City of the Dead

City of the Dead

Today was the perfect day to visit a cemetery.

When you have two days in Paris, you have to know what you want to see, where you want to go. There’s no time for leisure sightseeing, because you won’t really see anything. My main prerogative had been to see the Louvre. That accomplished, I had also decided to visit Pere Lachaise, when I booked my hotel last weekend and realized that it was very close to the famous cemetery.

Most people know it, because Jim Morrison is buried here. That is whose grave they come to visit. But quite a few other famous people are buried here was well, I set out to find a few of them, safe for one, all of them writers.

If you want to go to Pere Lachaise, go in fall, or autumn, if you prefer. It supplies the graveyard with the right kind of mood. Falling leaves, clouds, possibly rain, the smell of rotting leaves, a certain dampness that clings to everything.

The rain had gone when I arrived, which was good, but it wouldn’t have kept me away. And even though everything was as described above, it wasn’t a cold day. I only got chilly after I’d been strolling around the tombstones for about an hour and a half.

I’m not in a habit of visiting graveyards and I’ve never seen one like this.

Wandering around, seeking the graves I’d been coming here for, I photographed a few tombs that were quite stunning, really beautiful ones among them.

I posted a selection over here on Tumblr:

Our obsession with death is remarkable. The number of intricate designed tombstones, sculptures, graves is astonishing. The money that must’ve been poured into this cemetery is something I couldn’t even guess at.

Some sculptures seemed to positively glorify the dead, though not death itself I guess. Others spoke of immense grief and sadness. I wondered who commissioned those graves. There were many, many family tombs; supposedly the whole family would be paying for those. There were graves for children with sculptures of children, presumably the deceased, on top.

Many graves bore the likenesses of those interred.

This sort of thing doesn’t come cheap. Considering the money that a coffin alone costs, these tombs could be worth quite a bit of money, it’s a veritable property to have.

And then there is this: according to estimates there are approximately one million people buried in Pere Lachaise in one form or another (this does count the cremated ones). It is still an operational cemetery and there’s still room. But apparently the waiting list is long and not everybody gets to be buried there just because it’s where they want to be buried.
It is indeed a city of the dead. They far outnumber the living, even though this is a cemetery that has its own influx of tourists.

In case you are wondering, who I came to see, here is the list:

Honore de Balzac

Marcel Proust

Oscar Wilde

Gertrude Stein

Edith Piaf

I found them all and only now that thought is starting to sink in. Mostly they had quite simple graves, in comparison with the neighbourhood anyway. The strangest one was Oscar Wilde’s, which I will have to read up on.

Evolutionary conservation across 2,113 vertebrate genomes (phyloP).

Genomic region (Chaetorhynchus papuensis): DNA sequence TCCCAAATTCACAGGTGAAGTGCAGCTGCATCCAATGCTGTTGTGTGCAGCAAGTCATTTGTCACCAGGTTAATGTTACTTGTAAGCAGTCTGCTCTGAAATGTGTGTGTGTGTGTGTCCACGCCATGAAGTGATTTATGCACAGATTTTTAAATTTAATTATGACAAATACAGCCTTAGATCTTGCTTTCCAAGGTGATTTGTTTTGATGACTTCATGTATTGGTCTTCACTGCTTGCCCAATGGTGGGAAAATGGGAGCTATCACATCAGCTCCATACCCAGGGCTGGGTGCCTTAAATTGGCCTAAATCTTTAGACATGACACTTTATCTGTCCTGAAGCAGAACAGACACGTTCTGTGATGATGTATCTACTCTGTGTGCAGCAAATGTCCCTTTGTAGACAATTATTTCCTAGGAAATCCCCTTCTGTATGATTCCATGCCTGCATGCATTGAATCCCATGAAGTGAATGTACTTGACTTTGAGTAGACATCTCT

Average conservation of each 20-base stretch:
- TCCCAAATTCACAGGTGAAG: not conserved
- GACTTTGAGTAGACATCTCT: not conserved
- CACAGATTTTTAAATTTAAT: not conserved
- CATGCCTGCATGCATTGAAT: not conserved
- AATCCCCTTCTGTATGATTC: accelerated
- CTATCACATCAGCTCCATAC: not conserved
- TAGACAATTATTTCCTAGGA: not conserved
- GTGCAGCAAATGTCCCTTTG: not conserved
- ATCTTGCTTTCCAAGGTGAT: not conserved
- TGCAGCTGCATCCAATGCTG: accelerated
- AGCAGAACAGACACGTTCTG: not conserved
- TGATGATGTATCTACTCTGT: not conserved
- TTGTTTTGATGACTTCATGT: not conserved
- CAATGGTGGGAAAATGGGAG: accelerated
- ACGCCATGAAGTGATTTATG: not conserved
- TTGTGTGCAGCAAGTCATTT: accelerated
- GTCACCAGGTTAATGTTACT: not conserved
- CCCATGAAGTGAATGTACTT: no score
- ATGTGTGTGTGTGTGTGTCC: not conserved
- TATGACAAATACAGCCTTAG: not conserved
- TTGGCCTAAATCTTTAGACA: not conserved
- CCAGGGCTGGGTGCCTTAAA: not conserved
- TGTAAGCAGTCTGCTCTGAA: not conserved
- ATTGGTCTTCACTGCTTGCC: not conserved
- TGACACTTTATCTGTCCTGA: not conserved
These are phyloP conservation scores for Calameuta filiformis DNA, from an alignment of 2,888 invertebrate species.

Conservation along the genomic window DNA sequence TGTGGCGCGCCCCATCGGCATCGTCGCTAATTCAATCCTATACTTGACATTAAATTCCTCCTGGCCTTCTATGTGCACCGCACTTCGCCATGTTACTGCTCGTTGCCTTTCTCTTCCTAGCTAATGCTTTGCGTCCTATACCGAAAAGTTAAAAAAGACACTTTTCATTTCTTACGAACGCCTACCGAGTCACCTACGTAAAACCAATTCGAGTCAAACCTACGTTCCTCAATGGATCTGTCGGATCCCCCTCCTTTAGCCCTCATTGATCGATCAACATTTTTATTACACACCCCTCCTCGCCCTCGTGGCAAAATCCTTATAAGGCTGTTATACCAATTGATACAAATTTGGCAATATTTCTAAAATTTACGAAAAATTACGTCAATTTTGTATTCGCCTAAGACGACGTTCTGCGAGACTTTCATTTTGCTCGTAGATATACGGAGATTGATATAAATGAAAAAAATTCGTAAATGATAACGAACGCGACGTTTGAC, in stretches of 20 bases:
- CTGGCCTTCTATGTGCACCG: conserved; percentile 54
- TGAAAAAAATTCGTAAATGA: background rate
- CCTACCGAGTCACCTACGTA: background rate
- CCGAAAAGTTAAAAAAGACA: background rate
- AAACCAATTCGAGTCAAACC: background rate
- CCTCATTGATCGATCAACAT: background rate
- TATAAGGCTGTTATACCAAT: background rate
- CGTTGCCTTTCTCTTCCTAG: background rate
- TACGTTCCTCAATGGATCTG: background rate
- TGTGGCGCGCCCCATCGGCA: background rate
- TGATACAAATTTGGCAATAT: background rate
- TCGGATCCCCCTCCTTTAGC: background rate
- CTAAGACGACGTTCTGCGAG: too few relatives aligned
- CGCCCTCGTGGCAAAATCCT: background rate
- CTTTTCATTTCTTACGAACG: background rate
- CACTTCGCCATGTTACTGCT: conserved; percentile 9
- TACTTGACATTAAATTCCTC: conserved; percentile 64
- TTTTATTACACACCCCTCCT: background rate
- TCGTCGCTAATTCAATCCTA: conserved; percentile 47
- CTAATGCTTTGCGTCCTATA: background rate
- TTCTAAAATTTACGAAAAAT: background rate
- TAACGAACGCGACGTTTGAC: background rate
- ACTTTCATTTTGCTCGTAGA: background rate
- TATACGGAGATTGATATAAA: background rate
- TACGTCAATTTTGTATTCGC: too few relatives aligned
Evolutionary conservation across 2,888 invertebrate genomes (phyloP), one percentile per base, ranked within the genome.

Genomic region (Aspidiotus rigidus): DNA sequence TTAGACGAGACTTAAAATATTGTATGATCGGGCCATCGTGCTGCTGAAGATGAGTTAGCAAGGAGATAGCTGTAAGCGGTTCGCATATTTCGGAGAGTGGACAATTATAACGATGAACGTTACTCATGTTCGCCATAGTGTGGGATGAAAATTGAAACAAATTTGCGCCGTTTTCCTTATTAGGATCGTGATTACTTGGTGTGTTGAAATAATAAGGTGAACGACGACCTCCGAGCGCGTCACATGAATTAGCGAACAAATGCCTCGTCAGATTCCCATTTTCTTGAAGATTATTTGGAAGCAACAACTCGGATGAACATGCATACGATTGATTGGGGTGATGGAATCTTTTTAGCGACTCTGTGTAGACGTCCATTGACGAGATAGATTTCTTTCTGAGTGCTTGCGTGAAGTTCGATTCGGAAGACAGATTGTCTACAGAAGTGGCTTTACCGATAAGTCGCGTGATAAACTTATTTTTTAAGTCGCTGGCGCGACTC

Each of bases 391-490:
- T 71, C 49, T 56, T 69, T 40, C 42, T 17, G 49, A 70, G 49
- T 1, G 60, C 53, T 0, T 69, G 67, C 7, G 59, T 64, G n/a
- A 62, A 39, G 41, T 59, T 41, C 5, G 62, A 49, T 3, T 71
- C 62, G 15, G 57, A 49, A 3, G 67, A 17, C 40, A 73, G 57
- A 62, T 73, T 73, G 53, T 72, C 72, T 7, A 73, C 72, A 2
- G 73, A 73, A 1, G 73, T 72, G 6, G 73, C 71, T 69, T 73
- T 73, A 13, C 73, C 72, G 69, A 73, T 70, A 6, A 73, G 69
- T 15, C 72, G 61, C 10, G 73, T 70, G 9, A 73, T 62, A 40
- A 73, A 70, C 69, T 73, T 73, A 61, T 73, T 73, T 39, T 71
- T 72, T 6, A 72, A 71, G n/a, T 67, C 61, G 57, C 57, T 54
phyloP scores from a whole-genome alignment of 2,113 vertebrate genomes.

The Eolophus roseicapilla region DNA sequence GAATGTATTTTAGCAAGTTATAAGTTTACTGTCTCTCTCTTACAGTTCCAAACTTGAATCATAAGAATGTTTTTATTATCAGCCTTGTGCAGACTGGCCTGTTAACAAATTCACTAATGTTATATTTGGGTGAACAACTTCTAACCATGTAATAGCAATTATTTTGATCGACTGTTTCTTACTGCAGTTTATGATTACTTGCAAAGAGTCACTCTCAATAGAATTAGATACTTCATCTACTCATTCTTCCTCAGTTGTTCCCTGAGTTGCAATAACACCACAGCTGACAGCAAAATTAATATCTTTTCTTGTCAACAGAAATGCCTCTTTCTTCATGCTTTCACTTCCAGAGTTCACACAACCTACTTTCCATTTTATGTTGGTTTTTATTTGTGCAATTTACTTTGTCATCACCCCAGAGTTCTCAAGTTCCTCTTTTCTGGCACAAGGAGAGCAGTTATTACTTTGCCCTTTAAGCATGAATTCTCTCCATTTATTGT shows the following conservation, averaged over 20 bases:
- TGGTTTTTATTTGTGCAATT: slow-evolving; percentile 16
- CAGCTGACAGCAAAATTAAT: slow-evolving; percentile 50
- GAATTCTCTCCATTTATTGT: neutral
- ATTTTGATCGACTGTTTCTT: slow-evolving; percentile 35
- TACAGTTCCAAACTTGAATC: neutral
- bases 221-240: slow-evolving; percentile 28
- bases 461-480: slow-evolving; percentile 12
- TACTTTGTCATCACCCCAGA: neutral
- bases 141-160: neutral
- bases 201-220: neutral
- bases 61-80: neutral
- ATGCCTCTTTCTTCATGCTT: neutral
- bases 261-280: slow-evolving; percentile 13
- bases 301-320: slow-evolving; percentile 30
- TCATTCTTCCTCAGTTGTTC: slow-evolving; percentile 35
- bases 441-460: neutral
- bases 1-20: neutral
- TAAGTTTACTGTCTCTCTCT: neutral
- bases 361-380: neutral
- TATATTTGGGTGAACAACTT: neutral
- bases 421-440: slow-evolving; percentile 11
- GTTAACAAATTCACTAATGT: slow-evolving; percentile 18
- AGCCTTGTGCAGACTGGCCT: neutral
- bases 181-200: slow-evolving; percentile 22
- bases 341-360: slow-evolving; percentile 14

I paid a visit to the side of the graveyard that pays remembrance to the holocaust with a number of intriguing statues. I stood in silence.

Je suis desole.

Even though I wasn’t there or a part of it and it’s been 68 years since the last concentration camps were freed. It’s the guilt of an entire nation.

I did stroll past Jim Morrison’s grave and had to wonder what all the fuss was about. Poor guy can’t even rest in peace, because of this crowd of people all clambering over each other to get a view to snap a pic.

I continued on, breathing the air, watching the ravens, escaping American tourists, who called Oscar Wilde a playwright and wondered who Gertrude Stein was.

The graveyard is not an oppressive place to be, not depressive either. It was very peaceful and mostly I managed to stay by myself. What would the people buried there think of their visitors? What would they think of their own tombs and gravestones?

I thought of “The Graveyard Book” and wondered if they knew. Or if they cared.

Death is inescapable. Going to a cemetery doesn’t necessarily serve as a reminder, nor does it make you feel more alive. I paid my respects and I made sure to respect those few legitimate mourners tending on family graves, or calling on dead relatives.

Curiously this city of the dead is much more for the living than for the woefully deceased. It is us, who go there and care. It is our place of mourning, somewhere to go and visit, to speak to those that have left us, sometimes too soon.

I felt affirmed in my resolution to be cremated, though, or whatever they’ll do to your remains when the time arrives in the far future. Return to the dust I came from. It seems to me the most poetic thing to do.

The atoms I am made of were born in a supernova. I can’t return the supernova, but my atoms will be redistributed. Just the way I want it and as it should be.

And as for my soul, if it is a real thing, I hope it’ll go and explore.

Original posted on the 21st October 2013

There are museums and there is the Louvre

The French are not the best sandwich makers in the world. When I wrote this I was eating a somewhat stale baguette with cheese. That’s it, no slice of tomato or cucumber, not a single leave of lettuce. Just a few slices of emmental. And butter, I believe, beure.